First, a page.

‘League of Denial’ authors challenge NFL marketing of ‘safer football’

The NFL has put considerable money and marketing muscle behind efforts to portray professional football as safer than it’s ever been, but players find that idea laughable.

That’s according to ESPN investigative journalists Steve Fainaru and his brother, Mark Fainaru-Wada, the co-authors of “League of Denial: The NFL, Concussions and the Battle for Truth.”

Fainaru, a University of Missouri graduate and Pulitzer Prize winner, and Fainaru-Wadu were in Columbia earlier this month to discuss concussions in the NFL at a digital storytelling conference at MU.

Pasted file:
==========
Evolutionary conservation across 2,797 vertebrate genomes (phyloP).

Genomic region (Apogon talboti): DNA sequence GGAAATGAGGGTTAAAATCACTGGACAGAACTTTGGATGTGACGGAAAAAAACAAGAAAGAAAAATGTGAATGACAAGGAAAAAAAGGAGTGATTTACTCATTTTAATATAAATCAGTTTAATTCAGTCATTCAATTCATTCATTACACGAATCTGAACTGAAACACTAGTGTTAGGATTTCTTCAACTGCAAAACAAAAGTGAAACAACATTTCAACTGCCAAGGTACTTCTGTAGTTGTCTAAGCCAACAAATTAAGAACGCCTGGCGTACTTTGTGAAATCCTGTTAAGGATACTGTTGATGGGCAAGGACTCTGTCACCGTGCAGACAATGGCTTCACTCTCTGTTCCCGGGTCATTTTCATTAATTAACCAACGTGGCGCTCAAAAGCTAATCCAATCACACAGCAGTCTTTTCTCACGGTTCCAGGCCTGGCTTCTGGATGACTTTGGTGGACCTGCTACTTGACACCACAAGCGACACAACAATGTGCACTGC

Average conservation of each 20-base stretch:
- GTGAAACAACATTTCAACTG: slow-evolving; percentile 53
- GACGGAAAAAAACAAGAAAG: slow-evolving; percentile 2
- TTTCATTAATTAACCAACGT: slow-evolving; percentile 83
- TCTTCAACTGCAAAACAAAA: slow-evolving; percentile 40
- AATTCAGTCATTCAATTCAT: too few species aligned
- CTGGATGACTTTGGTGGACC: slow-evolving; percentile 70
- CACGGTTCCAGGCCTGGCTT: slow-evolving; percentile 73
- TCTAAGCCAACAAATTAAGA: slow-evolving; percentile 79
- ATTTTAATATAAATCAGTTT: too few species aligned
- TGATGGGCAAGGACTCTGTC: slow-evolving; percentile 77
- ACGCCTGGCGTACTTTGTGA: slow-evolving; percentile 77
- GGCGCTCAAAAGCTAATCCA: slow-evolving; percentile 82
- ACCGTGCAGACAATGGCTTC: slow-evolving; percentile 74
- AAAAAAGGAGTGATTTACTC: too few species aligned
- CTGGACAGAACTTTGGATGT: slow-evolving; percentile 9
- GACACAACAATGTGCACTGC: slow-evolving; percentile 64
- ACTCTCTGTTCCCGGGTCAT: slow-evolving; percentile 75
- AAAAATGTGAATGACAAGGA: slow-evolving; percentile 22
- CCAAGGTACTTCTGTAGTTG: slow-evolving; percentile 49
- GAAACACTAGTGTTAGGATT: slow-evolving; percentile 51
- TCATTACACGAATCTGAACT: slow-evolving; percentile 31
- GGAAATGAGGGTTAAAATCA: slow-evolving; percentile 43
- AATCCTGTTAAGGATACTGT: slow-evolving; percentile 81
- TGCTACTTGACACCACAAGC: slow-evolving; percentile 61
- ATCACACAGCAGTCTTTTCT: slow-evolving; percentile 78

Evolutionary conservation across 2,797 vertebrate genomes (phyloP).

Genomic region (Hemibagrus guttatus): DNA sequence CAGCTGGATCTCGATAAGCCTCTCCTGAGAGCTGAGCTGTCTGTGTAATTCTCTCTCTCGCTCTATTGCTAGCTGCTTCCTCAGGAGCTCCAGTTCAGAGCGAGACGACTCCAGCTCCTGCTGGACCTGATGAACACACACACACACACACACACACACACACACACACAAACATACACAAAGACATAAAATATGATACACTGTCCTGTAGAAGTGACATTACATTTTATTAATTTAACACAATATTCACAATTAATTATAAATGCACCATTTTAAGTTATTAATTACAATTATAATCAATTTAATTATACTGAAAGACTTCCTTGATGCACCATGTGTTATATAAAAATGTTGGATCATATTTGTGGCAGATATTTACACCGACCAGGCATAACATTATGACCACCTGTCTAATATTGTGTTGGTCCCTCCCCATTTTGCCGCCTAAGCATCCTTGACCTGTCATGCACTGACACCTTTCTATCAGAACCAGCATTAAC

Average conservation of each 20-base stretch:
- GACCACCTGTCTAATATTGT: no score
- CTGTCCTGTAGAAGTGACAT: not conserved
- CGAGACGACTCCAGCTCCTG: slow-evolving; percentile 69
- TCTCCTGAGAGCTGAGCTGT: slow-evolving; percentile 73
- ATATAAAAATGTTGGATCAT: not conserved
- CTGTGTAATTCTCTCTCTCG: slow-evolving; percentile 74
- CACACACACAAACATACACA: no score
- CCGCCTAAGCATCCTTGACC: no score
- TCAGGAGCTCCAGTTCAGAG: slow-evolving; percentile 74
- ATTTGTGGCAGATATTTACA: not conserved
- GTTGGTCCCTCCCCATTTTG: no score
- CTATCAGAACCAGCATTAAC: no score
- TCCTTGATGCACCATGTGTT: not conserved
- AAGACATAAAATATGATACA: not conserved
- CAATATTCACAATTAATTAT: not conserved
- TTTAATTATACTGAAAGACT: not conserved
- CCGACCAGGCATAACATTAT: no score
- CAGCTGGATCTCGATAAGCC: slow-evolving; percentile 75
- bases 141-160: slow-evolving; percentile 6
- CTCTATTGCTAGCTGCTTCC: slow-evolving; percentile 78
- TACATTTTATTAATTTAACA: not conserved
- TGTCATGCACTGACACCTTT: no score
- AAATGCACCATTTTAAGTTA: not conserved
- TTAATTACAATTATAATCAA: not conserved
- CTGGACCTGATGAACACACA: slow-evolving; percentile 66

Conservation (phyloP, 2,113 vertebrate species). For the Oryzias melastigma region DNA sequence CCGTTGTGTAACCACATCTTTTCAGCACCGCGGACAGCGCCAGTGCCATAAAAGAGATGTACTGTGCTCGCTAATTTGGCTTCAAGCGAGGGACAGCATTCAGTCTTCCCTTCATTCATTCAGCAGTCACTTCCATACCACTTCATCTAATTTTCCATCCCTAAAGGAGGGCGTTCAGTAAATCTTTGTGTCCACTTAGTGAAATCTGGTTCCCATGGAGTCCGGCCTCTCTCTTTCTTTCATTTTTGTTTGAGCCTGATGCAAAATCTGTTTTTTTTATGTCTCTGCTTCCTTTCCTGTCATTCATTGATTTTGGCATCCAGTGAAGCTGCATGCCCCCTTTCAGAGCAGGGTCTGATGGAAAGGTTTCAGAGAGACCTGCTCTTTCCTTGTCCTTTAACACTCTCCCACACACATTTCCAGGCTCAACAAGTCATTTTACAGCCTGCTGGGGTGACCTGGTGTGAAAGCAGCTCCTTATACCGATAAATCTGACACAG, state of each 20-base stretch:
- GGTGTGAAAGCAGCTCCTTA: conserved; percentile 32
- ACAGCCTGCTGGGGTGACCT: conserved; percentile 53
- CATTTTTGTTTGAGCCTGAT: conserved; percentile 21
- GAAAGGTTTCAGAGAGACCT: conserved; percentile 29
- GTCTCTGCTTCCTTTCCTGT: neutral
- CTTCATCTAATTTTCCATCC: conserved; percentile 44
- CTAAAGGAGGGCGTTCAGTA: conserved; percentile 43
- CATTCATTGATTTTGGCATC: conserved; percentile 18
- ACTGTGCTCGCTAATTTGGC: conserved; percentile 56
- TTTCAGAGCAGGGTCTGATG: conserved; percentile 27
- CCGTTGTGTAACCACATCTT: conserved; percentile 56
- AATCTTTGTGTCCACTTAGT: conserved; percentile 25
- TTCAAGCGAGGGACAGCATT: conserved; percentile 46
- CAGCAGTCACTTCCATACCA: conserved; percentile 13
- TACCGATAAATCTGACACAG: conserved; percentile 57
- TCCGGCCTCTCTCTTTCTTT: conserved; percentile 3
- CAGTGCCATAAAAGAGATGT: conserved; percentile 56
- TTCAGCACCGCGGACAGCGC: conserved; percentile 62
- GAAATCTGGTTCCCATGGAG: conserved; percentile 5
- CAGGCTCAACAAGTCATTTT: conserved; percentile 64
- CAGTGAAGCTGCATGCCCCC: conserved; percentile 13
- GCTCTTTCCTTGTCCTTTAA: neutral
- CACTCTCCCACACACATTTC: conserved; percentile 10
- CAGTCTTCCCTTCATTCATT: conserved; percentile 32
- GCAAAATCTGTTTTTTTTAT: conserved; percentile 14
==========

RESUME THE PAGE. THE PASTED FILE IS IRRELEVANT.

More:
“Saying the sport is safer than it’s ever been, if they say it enough times, there’s a presumption that people will believe it. And pouring money into this issue into the concept of making it safer, creating this whole idea around Heads Up Football and figuratively take the head out of the game,” Fainaru-Wada said. “When you talk to players, the concept is laughable.”

Added Fainaru: “I think this is where the NFL’s money plays a powerful role. That they can buy any message they want. And the message that they’re buying now is that football is as safe as it’s ever been.”

In April, the NFL settled a concussion lawsuit with thousands of former players that’s expected to cost the league at least $900 million. The agreement spans 65 years and also appropriates money for a program of examinations for players with potential brain impairment.

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